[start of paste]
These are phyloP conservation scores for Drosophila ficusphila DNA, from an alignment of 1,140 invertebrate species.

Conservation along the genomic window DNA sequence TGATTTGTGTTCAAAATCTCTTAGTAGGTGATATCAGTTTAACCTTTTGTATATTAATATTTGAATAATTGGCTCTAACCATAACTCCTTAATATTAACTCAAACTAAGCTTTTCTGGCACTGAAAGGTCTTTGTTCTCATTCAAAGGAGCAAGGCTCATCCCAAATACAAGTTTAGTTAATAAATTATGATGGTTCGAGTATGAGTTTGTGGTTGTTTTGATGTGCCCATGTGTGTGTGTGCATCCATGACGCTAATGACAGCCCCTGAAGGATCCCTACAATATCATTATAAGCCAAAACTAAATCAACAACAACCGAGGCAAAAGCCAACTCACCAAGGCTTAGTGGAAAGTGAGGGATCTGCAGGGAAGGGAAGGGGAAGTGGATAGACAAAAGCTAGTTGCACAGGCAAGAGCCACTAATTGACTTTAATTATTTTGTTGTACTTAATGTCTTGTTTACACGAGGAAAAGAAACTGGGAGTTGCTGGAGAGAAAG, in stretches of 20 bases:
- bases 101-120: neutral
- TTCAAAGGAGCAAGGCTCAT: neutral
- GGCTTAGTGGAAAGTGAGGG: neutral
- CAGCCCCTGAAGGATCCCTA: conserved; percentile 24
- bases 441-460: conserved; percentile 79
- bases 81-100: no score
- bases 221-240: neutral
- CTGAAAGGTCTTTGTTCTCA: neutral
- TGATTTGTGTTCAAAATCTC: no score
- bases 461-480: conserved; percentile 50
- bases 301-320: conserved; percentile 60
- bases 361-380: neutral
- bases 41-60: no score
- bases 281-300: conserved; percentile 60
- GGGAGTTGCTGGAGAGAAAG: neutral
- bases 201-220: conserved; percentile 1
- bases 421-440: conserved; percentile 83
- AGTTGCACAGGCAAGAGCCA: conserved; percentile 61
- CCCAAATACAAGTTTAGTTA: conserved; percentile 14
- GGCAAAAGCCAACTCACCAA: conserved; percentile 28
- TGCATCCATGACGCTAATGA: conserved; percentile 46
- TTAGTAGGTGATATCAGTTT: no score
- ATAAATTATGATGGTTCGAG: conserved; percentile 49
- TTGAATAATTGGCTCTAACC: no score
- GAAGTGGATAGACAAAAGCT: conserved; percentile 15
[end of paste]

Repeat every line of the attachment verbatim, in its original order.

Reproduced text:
These are phyloP conservation scores for Drosophila ficusphila DNA, from an alignment of 1,140 invertebrate species.

Conservation along the genomic window DNA sequence TGATTTGTGTTCAAAATCTCTTAGTAGGTGATATCAGTTTAACCTTTTGTATATTAATATTTGAATAATTGGCTCTAACCATAACTCCTTAATATTAACTCAAACTAAGCTTTTCTGGCACTGAAAGGTCTTTGTTCTCATTCAAAGGAGCAAGGCTCATCCCAAATACAAGTTTAGTTAATAAATTATGATGGTTCGAGTATGAGTTTGTGGTTGTTTTGATGTGCCCATGTGTGTGTGTGCATCCATGACGCTAATGACAGCCCCTGAAGGATCCCTACAATATCATTATAAGCCAAAACTAAATCAACAACAACCGAGGCAAAAGCCAACTCACCAAGGCTTAGTGGAAAGTGAGGGATCTGCAGGGAAGGGAAGGGGAAGTGGATAGACAAAAGCTAGTTGCACAGGCAAGAGCCACTAATTGACTTTAATTATTTTGTTGTACTTAATGTCTTGTTTACACGAGGAAAAGAAACTGGGAGTTGCTGGAGAGAAAG, in stretches of 20 bases:
- bases 101-120: neutral
- TTCAAAGGAGCAAGGCTCAT: neutral
- GGCTTAGTGGAAAGTGAGGG: neutral
- CAGCCCCTGAAGGATCCCTA: conserved; percentile 24
- bases 441-460: conserved; percentile 79
- bases 81-100: no score
- bases 221-240: neutral
- CTGAAAGGTCTTTGTTCTCA: neutral
- TGATTTGTGTTCAAAATCTC: no score
- bases 461-480: conserved; percentile 50
- bases 301-320: conserved; percentile 60
- bases 361-380: neutral
- bases 41-60: no score
- bases 281-300: conserved; percentile 60
- GGGAGTTGCTGGAGAGAAAG: neutral
- bases 201-220: conserved; percentile 1
- bases 421-440: conserved; percentile 83
- AGTTGCACAGGCAAGAGCCA: conserved; percentile 61
- CCCAAATACAAGTTTAGTTA: conserved; percentile 14
- GGCAAAAGCCAACTCACCAA: conserved; percentile 28
- TGCATCCATGACGCTAATGA: conserved; percentile 46
- TTAGTAGGTGATATCAGTTT: no score
- ATAAATTATGATGGTTCGAG: conserved; percentile 49
- TTGAATAATTGGCTCTAACC: no score
- GAAGTGGATAGACAAAAGCT: conserved; percentile 15